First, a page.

Part Three: The Message Chapter Thirty-Five
When the doorbell rang, Matthew was just finishing his shave before the oval mirror. He rinsed the blade off in the washbasin, wiped the remainder of soap from his face with the damp washcloth, and then combed his hair. Regarding his reflection in the polished glass, he knew he had come a long way from the orphanage to this moment. He was looking at a gentleman who had in his eyes not only the bright spark of curiosity but also the steely glint of determination. He was no longer who he once had been, and though he was not yet suited to a sword he doubted he would be fully suited to a pen ever again.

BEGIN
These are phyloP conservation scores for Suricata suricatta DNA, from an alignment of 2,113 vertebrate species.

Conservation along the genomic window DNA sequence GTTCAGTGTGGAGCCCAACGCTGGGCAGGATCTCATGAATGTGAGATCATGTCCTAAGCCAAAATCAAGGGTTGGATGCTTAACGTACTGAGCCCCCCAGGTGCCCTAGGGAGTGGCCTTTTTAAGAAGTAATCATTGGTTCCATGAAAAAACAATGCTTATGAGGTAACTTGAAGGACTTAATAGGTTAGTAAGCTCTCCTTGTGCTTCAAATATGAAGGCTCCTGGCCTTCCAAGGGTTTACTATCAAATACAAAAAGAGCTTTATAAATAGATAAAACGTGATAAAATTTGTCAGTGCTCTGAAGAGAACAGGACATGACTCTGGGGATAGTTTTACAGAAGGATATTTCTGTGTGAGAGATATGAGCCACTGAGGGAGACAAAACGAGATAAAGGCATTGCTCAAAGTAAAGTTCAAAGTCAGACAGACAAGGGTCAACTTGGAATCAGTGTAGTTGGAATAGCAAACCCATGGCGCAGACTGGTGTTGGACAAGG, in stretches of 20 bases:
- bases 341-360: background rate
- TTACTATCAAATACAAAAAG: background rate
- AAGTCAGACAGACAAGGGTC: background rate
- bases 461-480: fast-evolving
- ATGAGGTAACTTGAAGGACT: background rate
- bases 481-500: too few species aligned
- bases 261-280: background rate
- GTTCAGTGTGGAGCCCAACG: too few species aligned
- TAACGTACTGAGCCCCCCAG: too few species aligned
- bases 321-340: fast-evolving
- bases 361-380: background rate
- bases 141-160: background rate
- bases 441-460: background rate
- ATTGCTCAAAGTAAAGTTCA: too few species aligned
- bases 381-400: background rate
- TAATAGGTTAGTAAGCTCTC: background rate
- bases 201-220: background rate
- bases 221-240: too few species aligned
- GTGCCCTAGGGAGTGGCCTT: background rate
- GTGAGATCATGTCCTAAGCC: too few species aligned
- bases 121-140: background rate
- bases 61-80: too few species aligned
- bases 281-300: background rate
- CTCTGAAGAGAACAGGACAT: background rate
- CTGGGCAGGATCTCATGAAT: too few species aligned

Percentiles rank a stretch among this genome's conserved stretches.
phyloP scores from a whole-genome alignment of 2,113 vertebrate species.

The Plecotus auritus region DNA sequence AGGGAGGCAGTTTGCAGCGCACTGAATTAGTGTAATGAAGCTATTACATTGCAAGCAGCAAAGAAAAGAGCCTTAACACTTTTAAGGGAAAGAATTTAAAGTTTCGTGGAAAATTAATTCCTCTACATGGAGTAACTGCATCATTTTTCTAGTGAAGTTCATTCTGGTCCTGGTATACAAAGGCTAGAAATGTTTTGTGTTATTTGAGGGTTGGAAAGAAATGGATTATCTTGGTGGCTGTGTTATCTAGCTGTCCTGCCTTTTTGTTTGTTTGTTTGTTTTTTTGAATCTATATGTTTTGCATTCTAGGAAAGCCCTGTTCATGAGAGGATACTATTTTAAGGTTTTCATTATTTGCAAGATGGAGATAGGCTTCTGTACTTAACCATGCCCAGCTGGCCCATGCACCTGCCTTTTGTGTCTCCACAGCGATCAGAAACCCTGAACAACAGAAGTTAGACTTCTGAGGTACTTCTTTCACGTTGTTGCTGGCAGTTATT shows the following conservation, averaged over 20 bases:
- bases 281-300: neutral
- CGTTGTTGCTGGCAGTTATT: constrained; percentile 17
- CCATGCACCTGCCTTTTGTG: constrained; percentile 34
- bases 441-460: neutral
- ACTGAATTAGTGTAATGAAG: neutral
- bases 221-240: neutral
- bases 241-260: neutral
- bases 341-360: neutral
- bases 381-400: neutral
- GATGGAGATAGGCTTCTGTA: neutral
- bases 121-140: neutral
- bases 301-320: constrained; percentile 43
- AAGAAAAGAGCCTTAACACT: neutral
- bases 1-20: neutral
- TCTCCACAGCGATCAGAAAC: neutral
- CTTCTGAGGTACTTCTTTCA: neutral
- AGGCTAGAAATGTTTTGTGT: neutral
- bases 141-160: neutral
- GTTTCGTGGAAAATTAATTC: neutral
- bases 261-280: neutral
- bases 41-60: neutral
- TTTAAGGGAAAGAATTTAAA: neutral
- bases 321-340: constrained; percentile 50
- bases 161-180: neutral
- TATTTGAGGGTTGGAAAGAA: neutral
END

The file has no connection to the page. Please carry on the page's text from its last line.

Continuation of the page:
Time to go downstairs and meet the man in ausley's notebook.
He breathed deeply a few times to clear his head, and then he walked out of the room.
Lawrence Evans had been aghast this afternoon when he'd answered Matthew's knock at the front door, which had obviously been key-latched to keep the guest from straying. Oh sir, how did you get out therei You shouldn't have gone out the front, sir. It's not wise to go roaming, as there are wild hogs on the property.
"Yes," Matthew had replied. "I did meet a pig on the road."
You'll keep this to yourself, won't you, siri If Mr. Chapel found out I let you roam around, he'd be most displeased.
"I won't tell him," Matthew had said, though he'd wondered if word would get back to the estate's master through the road-pig.
Now, as Matthew came down the staircase and turned along the corridor, he heard voices from the dining-room. They were hushed, almost like whispers of wind. Matthew braced himself for the moment, squared his shoulders, and walked with as much confidence as he could muster into the candle-flamed room of eighteen swords.